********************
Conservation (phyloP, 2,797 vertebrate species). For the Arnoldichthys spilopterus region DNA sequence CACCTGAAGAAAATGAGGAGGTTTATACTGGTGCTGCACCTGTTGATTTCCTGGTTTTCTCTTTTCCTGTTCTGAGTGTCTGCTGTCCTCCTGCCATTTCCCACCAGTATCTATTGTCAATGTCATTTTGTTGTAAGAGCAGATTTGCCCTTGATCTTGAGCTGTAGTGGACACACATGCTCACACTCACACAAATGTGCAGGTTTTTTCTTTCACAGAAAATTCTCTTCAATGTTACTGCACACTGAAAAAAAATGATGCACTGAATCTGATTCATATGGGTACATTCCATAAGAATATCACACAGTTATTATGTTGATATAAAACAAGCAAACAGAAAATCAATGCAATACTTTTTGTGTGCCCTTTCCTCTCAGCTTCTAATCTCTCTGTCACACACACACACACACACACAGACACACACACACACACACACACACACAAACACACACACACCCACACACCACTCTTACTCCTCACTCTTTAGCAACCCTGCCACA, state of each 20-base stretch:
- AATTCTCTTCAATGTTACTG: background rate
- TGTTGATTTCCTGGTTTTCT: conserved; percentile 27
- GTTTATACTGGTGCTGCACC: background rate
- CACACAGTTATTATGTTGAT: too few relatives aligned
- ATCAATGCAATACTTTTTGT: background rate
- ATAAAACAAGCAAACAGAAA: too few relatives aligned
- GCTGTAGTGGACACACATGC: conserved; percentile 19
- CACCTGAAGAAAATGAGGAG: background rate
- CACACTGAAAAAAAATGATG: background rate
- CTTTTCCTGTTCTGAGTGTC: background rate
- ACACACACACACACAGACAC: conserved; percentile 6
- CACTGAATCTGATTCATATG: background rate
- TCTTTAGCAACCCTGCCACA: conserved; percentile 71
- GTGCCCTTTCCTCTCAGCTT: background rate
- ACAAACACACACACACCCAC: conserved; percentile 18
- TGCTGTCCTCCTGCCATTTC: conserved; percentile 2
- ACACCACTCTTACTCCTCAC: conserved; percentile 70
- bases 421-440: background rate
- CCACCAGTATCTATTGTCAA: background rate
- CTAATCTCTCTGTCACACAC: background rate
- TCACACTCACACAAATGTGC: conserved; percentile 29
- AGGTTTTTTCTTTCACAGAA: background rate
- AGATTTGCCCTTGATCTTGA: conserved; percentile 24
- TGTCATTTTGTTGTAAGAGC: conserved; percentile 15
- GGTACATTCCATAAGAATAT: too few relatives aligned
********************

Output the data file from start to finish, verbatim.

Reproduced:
Conservation (phyloP, 2,797 vertebrate species). For the Arnoldichthys spilopterus region DNA sequence CACCTGAAGAAAATGAGGAGGTTTATACTGGTGCTGCACCTGTTGATTTCCTGGTTTTCTCTTTTCCTGTTCTGAGTGTCTGCTGTCCTCCTGCCATTTCCCACCAGTATCTATTGTCAATGTCATTTTGTTGTAAGAGCAGATTTGCCCTTGATCTTGAGCTGTAGTGGACACACATGCTCACACTCACACAAATGTGCAGGTTTTTTCTTTCACAGAAAATTCTCTTCAATGTTACTGCACACTGAAAAAAAATGATGCACTGAATCTGATTCATATGGGTACATTCCATAAGAATATCACACAGTTATTATGTTGATATAAAACAAGCAAACAGAAAATCAATGCAATACTTTTTGTGTGCCCTTTCCTCTCAGCTTCTAATCTCTCTGTCACACACACACACACACACACAGACACACACACACACACACACACACACAAACACACACACACCCACACACCACTCTTACTCCTCACTCTTTAGCAACCCTGCCACA, state of each 20-base stretch:
- AATTCTCTTCAATGTTACTG: background rate
- TGTTGATTTCCTGGTTTTCT: conserved; percentile 27
- GTTTATACTGGTGCTGCACC: background rate
- CACACAGTTATTATGTTGAT: too few relatives aligned
- ATCAATGCAATACTTTTTGT: background rate
- ATAAAACAAGCAAACAGAAA: too few relatives aligned
- GCTGTAGTGGACACACATGC: conserved; percentile 19
- CACCTGAAGAAAATGAGGAG: background rate
- CACACTGAAAAAAAATGATG: background rate
- CTTTTCCTGTTCTGAGTGTC: background rate
- ACACACACACACACAGACAC: conserved; percentile 6
- CACTGAATCTGATTCATATG: background rate
- TCTTTAGCAACCCTGCCACA: conserved; percentile 71
- GTGCCCTTTCCTCTCAGCTT: background rate
- ACAAACACACACACACCCAC: conserved; percentile 18
- TGCTGTCCTCCTGCCATTTC: conserved; percentile 2
- ACACCACTCTTACTCCTCAC: conserved; percentile 70
- bases 421-440: background rate
- CCACCAGTATCTATTGTCAA: background rate
- CTAATCTCTCTGTCACACAC: background rate
- TCACACTCACACAAATGTGC: conserved; percentile 29
- AGGTTTTTTCTTTCACAGAA: background rate
- AGATTTGCCCTTGATCTTGA: conserved; percentile 24
- TGTCATTTTGTTGTAAGAGC: conserved; percentile 15
- GGTACATTCCATAAGAATAT: too few relatives aligned